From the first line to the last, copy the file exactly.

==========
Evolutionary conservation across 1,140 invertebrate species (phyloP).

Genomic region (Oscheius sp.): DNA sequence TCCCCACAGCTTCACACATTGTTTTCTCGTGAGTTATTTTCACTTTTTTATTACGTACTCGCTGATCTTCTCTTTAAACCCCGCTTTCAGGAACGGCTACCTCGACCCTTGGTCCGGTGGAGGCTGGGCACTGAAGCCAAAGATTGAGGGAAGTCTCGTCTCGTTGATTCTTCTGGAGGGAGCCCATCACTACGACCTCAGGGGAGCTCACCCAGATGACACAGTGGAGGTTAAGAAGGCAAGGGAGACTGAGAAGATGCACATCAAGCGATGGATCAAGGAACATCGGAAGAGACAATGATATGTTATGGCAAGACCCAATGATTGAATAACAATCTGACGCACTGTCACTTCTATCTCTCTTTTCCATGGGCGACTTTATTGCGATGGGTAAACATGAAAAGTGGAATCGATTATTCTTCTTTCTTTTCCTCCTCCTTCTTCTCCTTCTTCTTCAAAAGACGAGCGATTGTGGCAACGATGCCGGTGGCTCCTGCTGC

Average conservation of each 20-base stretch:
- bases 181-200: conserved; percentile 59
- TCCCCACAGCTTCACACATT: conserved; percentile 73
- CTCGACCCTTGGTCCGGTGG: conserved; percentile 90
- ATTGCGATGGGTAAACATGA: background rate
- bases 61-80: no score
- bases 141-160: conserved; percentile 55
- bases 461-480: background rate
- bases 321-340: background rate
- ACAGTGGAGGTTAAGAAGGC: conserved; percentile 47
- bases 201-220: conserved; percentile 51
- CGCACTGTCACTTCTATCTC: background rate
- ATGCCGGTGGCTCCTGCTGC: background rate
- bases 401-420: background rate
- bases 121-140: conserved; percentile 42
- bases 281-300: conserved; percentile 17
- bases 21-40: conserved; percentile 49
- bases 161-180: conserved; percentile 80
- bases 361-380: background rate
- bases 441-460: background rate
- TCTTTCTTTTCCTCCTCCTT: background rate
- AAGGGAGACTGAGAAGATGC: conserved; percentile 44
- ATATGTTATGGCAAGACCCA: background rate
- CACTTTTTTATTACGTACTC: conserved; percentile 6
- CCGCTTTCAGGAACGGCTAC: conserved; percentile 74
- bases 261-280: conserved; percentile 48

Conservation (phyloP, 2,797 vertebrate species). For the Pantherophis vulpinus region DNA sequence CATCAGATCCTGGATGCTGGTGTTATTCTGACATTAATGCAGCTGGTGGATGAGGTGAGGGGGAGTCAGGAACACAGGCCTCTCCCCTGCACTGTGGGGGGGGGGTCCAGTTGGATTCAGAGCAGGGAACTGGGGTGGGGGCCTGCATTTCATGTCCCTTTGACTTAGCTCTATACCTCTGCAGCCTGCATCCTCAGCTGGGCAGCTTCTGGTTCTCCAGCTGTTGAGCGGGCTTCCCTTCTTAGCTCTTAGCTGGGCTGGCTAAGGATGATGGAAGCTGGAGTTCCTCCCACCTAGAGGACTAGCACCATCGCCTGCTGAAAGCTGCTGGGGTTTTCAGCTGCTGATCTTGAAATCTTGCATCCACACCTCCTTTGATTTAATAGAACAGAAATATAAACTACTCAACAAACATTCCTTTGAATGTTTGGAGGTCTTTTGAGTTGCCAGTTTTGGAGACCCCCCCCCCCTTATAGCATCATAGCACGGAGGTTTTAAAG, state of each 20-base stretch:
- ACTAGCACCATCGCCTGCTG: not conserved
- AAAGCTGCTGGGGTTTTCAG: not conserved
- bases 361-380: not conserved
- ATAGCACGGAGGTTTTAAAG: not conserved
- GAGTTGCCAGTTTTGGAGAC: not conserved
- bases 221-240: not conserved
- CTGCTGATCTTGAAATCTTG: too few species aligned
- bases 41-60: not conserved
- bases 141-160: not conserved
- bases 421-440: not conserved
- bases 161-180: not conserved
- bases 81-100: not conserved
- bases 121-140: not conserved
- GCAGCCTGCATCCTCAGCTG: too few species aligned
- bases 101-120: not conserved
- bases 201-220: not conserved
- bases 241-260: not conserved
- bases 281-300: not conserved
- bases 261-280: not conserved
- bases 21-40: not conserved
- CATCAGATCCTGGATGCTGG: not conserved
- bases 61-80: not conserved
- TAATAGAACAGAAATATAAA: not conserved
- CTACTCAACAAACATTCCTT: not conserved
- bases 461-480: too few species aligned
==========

Evolutionary conservation across 1,140 invertebrate species (phyloP).

Genomic region (Oscheius sp.): DNA sequence TCCCCACAGCTTCACACATTGTTTTCTCGTGAGTTATTTTCACTTTTTTATTACGTACTCGCTGATCTTCTCTTTAAACCCCGCTTTCAGGAACGGCTACCTCGACCCTTGGTCCGGTGGAGGCTGGGCACTGAAGCCAAAGATTGAGGGAAGTCTCGTCTCGTTGATTCTTCTGGAGGGAGCCCATCACTACGACCTCAGGGGAGCTCACCCAGATGACACAGTGGAGGTTAAGAAGGCAAGGGAGACTGAGAAGATGCACATCAAGCGATGGATCAAGGAACATCGGAAGAGACAATGATATGTTATGGCAAGACCCAATGATTGAATAACAATCTGACGCACTGTCACTTCTATCTCTCTTTTCCATGGGCGACTTTATTGCGATGGGTAAACATGAAAAGTGGAATCGATTATTCTTCTTTCTTTTCCTCCTCCTTCTTCTCCTTCTTCTTCAAAAGACGAGCGATTGTGGCAACGATGCCGGTGGCTCCTGCTGC

Average conservation of each 20-base stretch:
- bases 181-200: conserved; percentile 59
- TCCCCACAGCTTCACACATT: conserved; percentile 73
- CTCGACCCTTGGTCCGGTGG: conserved; percentile 90
- ATTGCGATGGGTAAACATGA: background rate
- bases 61-80: no score
- bases 141-160: conserved; percentile 55
- bases 461-480: background rate
- bases 321-340: background rate
- ACAGTGGAGGTTAAGAAGGC: conserved; percentile 47
- bases 201-220: conserved; percentile 51
- CGCACTGTCACTTCTATCTC: background rate
- ATGCCGGTGGCTCCTGCTGC: background rate
- bases 401-420: background rate
- bases 121-140: conserved; percentile 42
- bases 281-300: conserved; percentile 17
- bases 21-40: conserved; percentile 49
- bases 161-180: conserved; percentile 80
- bases 361-380: background rate
- bases 441-460: background rate
- TCTTTCTTTTCCTCCTCCTT: background rate
- AAGGGAGACTGAGAAGATGC: conserved; percentile 44
- ATATGTTATGGCAAGACCCA: background rate
- CACTTTTTTATTACGTACTC: conserved; percentile 6
- CCGCTTTCAGGAACGGCTAC: conserved; percentile 74
- bases 261-280: conserved; percentile 48

Conservation (phyloP, 2,797 vertebrate species). For the Pantherophis vulpinus region DNA sequence CATCAGATCCTGGATGCTGGTGTTATTCTGACATTAATGCAGCTGGTGGATGAGGTGAGGGGGAGTCAGGAACACAGGCCTCTCCCCTGCACTGTGGGGGGGGGGTCCAGTTGGATTCAGAGCAGGGAACTGGGGTGGGGGCCTGCATTTCATGTCCCTTTGACTTAGCTCTATACCTCTGCAGCCTGCATCCTCAGCTGGGCAGCTTCTGGTTCTCCAGCTGTTGAGCGGGCTTCCCTTCTTAGCTCTTAGCTGGGCTGGCTAAGGATGATGGAAGCTGGAGTTCCTCCCACCTAGAGGACTAGCACCATCGCCTGCTGAAAGCTGCTGGGGTTTTCAGCTGCTGATCTTGAAATCTTGCATCCACACCTCCTTTGATTTAATAGAACAGAAATATAAACTACTCAACAAACATTCCTTTGAATGTTTGGAGGTCTTTTGAGTTGCCAGTTTTGGAGACCCCCCCCCCCTTATAGCATCATAGCACGGAGGTTTTAAAG, state of each 20-base stretch:
- ACTAGCACCATCGCCTGCTG: not conserved
- AAAGCTGCTGGGGTTTTCAG: not conserved
- bases 361-380: not conserved
- ATAGCACGGAGGTTTTAAAG: not conserved
- GAGTTGCCAGTTTTGGAGAC: not conserved
- bases 221-240: not conserved
- CTGCTGATCTTGAAATCTTG: too few species aligned
- bases 41-60: not conserved
- bases 141-160: not conserved
- bases 421-440: not conserved
- bases 161-180: not conserved
- bases 81-100: not conserved
- bases 121-140: not conserved
- GCAGCCTGCATCCTCAGCTG: too few species aligned
- bases 101-120: not conserved
- bases 201-220: not conserved
- bases 241-260: not conserved
- bases 281-300: not conserved
- bases 261-280: not conserved
- bases 21-40: not conserved
- CATCAGATCCTGGATGCTGG: not conserved
- bases 61-80: not conserved
- TAATAGAACAGAAATATAAA: not conserved
- CTACTCAACAAACATTCCTT: not conserved
- bases 461-480: too few species aligned